CHARLES WILKES (1798-1877)
Narrative of the United States Exploring Expedition. During the years 1838, 1839, 1840, 1841, 1842. Philadelphia: printed by [vols. I, III-V] C.Sherman or [vol. II] T.K. & P.G. Collins, stereotyped by J. Fagan, published by Lea and Blanchard, 1845. 6 volumes (including atlas vol.), large 8° (280 x 180mm). 78 engraved plates and maps (comprising: 5 large folding engraved maps in the atlas vol. (1 handcoloured), 12 maps in the text vols. (9 double-page), 61 plates in the text vols.), numerous steel or wood-engraved illustrations. (Portrait frontispiece to vol. I loosely inserted, some plates spotted, title page to atlas volume lacking, the folding maps in the atlas volume with small tears to margins and folds.) Original dark brown cloth, blocked in gilt and blind (atlas vol. rebacked, extremities rubbed).Provenance: J.V.P. (armorial ownership stamps).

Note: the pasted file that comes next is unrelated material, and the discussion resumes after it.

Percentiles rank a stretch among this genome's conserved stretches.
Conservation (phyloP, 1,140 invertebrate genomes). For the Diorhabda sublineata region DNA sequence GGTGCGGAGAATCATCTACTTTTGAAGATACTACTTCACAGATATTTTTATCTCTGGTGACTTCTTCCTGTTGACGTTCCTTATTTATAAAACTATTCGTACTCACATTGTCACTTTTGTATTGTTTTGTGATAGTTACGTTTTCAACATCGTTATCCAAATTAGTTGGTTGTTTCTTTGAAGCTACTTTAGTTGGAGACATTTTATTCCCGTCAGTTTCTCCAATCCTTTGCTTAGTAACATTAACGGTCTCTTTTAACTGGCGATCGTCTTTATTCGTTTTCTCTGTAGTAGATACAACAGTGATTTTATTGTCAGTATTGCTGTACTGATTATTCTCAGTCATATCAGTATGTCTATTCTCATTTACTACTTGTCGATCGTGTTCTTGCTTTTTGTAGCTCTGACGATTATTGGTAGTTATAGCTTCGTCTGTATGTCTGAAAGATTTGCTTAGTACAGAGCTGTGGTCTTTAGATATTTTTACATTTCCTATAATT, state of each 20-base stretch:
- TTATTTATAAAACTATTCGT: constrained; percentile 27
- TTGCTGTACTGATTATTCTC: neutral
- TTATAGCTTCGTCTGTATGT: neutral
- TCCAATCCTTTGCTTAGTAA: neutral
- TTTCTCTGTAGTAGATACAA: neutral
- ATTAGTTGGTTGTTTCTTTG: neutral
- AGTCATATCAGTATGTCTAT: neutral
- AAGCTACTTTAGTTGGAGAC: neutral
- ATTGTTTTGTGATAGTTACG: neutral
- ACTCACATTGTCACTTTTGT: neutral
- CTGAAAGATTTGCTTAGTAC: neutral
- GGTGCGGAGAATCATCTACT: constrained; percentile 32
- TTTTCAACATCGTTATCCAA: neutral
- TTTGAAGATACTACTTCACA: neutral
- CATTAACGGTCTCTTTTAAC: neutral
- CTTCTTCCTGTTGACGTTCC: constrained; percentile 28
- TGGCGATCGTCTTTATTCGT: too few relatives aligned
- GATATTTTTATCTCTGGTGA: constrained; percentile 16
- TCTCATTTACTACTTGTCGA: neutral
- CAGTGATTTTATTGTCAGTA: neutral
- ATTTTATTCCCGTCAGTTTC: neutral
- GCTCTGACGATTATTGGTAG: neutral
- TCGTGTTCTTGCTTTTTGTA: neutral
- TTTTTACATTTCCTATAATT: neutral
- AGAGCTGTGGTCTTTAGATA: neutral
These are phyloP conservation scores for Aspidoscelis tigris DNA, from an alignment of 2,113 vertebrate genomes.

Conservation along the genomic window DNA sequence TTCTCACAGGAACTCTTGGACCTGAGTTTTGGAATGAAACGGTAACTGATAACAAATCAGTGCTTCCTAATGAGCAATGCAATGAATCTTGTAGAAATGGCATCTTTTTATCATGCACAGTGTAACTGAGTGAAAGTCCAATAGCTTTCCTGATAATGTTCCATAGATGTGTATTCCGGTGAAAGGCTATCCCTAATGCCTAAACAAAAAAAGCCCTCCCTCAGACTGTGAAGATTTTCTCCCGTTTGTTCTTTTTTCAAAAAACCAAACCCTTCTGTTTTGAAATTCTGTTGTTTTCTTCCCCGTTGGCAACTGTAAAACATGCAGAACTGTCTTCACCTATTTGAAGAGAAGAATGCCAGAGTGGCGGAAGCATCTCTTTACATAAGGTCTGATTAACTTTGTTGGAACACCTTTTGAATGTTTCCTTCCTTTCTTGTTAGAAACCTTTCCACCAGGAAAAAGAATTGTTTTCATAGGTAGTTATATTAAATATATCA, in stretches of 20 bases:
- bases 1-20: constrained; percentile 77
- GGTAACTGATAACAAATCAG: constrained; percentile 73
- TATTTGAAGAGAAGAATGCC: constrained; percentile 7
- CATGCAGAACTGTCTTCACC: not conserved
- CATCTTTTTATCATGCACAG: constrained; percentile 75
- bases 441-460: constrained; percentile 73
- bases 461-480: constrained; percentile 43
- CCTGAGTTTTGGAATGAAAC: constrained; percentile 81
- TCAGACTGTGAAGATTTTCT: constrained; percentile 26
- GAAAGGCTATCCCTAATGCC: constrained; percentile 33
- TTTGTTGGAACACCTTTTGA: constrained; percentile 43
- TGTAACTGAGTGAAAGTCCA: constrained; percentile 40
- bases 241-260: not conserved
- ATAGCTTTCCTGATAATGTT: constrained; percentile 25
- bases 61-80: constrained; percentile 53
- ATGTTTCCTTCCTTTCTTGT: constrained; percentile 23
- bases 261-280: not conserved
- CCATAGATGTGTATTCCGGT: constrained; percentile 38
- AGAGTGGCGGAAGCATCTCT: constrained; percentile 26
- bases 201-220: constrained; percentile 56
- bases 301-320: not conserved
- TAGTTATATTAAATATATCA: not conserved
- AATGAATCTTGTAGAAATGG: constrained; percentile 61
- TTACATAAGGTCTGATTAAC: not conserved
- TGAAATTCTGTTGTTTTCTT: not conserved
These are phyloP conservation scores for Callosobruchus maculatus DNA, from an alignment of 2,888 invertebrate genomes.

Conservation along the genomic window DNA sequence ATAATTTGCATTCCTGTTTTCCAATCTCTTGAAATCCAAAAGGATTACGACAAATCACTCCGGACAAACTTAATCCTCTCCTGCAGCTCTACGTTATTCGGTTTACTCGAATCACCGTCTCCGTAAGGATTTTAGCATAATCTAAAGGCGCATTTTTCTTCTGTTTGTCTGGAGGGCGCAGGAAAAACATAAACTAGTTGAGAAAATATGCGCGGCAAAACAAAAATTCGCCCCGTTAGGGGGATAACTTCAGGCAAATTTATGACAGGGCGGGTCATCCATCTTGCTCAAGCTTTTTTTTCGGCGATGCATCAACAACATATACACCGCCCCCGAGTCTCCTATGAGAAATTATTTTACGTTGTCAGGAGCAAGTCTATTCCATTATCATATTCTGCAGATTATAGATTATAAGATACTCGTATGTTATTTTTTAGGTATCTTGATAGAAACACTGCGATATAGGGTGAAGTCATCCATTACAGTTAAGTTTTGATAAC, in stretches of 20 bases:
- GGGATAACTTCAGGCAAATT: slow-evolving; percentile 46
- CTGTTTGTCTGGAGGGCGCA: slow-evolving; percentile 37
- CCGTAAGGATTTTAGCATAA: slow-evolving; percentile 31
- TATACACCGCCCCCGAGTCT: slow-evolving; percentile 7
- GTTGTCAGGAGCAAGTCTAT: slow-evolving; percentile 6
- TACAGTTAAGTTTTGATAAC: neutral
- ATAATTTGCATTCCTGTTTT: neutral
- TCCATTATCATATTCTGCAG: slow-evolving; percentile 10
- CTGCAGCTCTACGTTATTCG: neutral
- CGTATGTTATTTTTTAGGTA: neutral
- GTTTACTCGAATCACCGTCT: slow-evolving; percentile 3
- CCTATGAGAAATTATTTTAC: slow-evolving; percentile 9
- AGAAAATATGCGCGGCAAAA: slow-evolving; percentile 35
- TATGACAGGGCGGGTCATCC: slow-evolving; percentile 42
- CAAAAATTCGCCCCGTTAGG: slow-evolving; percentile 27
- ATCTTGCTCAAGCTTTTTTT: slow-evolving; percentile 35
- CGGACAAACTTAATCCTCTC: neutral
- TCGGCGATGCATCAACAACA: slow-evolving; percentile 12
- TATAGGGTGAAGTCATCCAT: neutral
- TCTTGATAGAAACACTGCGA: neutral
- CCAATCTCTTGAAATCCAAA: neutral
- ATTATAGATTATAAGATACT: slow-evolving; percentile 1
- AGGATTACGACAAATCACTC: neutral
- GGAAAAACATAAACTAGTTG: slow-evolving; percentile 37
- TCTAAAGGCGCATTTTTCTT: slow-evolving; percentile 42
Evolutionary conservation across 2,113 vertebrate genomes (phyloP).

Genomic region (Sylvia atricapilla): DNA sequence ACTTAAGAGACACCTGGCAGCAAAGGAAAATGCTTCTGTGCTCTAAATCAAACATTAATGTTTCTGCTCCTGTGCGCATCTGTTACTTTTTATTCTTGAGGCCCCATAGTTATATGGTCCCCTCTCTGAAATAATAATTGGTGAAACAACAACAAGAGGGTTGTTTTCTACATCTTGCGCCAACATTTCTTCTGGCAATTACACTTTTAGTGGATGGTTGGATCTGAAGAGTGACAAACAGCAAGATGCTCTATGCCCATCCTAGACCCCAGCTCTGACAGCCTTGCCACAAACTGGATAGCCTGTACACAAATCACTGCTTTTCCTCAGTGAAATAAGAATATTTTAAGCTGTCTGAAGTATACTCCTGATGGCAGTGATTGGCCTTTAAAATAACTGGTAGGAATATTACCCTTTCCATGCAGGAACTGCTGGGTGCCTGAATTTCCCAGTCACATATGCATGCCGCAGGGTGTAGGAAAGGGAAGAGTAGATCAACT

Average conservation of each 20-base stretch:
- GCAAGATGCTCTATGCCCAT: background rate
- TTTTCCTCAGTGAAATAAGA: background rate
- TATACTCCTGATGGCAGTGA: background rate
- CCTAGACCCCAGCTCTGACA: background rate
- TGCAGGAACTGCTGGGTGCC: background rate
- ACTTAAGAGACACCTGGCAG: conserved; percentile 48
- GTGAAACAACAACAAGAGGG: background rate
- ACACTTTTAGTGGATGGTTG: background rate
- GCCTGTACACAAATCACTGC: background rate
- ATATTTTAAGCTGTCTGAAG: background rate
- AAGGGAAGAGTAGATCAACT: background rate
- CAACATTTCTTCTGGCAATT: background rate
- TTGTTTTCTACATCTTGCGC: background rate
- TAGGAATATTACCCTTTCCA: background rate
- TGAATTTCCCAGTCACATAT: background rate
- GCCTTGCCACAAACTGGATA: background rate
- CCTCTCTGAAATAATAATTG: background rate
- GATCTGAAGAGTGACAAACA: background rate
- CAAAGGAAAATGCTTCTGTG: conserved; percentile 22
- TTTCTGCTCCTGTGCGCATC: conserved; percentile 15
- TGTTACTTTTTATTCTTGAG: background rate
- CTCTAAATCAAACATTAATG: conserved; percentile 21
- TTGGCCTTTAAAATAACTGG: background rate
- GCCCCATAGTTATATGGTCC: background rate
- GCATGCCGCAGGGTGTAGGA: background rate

A complete set of the second edition of this important work, Haskell's unofficial issue 2B (text) and 17B (atlas), and limited to 1000 copies. 'In January and February, 1840, Charles Wilkes, commander of America's first naval exploring expedition, sighted the Antarctic continent and then followed its coastline for a distance of more than fifteen hundred miles... he was the first definitely to announce the existence of an Antarctic continent' (H.M. Lydenberg in D.C. Haskell The United States Exploring Expedition New York: 1942, p.1). The expedition had been prompted by 'the ever increasing demand [in the early 19th century] on the part of American commercial interests for better and fuller information concerning those remote and poorly charted regions [of the South Pacific]' (op.cit.). After a lengthy period of debate federal funds were alloted to the U.S. Navy, Wilkes was appointed as commander, and a number of able scientists and artists engaged to record the expedition. These included Horatio Hale (philologist), Charles Pickering and Horatio R. Peale (naturalists), J.P. Couthouy (conchologist), James D. Dana (mineralogist), William Rich (botanist), William D. Brackenridge (horticulturalist and assistant botanist) and Alfred T. Agate and Joseph Drayton (draughtsmen). 'The chief fields of operation in this expedition were the coast of the Antarctic continent, the islands of the Pacific Ocean, and the American northwest coast. In total, some 280 islands in the Pacific and adjacent waters and 800 miles of streams and coasts in the Oregon country were surveyed, and 1,600 miles of the coast of Antarctica were surveyed.' (Hill p.662). Conrad p.54; Haskell 2B & 17B; Hill(2004) 1866; Rosove 353.B1d ('Scarce'); Spence 1262; Taurus 6. (6)